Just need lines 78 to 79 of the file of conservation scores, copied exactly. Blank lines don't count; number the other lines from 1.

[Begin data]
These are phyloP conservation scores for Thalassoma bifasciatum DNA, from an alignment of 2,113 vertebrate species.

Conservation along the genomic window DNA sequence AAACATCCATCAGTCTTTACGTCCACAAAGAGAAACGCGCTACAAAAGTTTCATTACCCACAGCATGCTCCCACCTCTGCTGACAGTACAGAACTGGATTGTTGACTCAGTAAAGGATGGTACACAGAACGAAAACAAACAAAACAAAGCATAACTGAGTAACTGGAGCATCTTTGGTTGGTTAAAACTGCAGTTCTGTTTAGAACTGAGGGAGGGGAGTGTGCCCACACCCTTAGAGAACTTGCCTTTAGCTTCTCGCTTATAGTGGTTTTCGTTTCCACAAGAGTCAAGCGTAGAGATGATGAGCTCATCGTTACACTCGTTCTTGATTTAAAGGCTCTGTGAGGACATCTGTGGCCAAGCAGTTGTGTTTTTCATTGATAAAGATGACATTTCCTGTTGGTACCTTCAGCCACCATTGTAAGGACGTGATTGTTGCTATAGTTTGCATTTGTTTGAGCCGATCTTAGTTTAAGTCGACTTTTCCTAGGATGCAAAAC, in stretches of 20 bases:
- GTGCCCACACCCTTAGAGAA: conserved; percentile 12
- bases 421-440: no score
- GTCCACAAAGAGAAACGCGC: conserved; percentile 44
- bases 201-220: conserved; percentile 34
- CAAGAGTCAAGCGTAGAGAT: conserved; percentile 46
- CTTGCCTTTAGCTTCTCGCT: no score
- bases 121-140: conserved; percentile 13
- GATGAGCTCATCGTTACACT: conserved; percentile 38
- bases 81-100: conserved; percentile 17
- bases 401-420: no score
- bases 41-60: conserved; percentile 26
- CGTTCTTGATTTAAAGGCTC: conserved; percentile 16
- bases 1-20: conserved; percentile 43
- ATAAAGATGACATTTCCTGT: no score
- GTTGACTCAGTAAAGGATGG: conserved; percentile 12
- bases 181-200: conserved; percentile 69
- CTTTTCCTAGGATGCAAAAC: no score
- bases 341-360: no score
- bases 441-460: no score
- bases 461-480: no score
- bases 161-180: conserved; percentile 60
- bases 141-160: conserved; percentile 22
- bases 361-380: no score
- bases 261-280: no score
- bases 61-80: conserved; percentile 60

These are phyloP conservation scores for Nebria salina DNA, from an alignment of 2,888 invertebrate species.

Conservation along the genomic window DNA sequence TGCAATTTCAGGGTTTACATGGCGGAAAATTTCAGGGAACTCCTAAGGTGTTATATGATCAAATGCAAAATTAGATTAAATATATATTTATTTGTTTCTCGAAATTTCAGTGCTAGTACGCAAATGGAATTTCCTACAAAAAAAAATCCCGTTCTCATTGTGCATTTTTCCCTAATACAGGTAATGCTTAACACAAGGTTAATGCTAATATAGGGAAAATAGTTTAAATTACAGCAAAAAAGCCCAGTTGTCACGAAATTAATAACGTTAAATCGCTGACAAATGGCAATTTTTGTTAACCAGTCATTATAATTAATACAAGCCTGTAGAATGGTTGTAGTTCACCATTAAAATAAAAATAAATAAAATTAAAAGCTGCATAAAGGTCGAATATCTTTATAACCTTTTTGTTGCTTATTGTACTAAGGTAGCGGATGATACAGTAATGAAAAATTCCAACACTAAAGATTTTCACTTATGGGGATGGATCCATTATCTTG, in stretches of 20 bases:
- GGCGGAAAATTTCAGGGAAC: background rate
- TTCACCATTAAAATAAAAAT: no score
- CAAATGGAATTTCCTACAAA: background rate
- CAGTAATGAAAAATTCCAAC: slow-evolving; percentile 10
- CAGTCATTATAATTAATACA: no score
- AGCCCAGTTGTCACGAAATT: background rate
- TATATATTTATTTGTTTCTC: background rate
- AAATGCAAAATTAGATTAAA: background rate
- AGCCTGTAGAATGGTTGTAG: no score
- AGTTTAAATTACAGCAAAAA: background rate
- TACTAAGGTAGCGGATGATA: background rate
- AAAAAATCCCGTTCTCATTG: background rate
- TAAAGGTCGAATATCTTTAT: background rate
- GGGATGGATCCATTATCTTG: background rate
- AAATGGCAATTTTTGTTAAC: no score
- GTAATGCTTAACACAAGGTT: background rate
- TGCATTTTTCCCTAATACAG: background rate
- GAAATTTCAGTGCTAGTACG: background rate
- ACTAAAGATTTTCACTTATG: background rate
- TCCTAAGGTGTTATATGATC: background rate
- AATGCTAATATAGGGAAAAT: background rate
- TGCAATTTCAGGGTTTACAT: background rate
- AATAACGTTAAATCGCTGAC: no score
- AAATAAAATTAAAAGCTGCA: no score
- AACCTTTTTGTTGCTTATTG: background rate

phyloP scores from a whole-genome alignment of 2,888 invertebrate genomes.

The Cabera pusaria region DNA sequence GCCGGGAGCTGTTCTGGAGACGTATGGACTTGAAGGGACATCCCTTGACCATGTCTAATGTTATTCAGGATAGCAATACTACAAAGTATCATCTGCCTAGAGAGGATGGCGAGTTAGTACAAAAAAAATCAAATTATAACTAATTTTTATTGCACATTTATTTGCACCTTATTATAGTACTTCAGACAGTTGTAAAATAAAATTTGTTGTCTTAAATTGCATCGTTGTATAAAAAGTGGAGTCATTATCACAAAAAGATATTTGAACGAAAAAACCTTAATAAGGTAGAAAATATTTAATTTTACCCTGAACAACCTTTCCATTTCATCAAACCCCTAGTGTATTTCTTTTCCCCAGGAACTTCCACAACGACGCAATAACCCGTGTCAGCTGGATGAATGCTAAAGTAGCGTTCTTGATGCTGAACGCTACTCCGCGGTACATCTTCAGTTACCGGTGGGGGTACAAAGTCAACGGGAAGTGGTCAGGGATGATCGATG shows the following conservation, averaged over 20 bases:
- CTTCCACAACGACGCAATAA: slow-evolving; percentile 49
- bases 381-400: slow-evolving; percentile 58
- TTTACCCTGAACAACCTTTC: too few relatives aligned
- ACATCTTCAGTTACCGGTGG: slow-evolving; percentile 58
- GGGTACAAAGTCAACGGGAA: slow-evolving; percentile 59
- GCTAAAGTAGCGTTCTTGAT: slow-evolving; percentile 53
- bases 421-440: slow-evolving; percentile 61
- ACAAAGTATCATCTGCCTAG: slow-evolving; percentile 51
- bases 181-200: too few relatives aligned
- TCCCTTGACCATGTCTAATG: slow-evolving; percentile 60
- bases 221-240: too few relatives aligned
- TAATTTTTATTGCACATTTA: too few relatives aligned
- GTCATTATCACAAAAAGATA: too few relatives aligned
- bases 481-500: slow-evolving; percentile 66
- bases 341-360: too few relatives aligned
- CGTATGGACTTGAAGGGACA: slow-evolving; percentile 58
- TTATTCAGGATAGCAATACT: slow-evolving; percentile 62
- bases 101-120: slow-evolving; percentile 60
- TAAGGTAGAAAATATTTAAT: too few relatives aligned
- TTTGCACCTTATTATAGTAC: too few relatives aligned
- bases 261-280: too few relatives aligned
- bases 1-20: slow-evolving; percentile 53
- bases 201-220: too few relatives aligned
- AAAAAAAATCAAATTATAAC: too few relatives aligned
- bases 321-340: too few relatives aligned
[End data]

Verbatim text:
- bases 1-20: slow-evolving; percentile 53
- bases 201-220: too few relatives aligned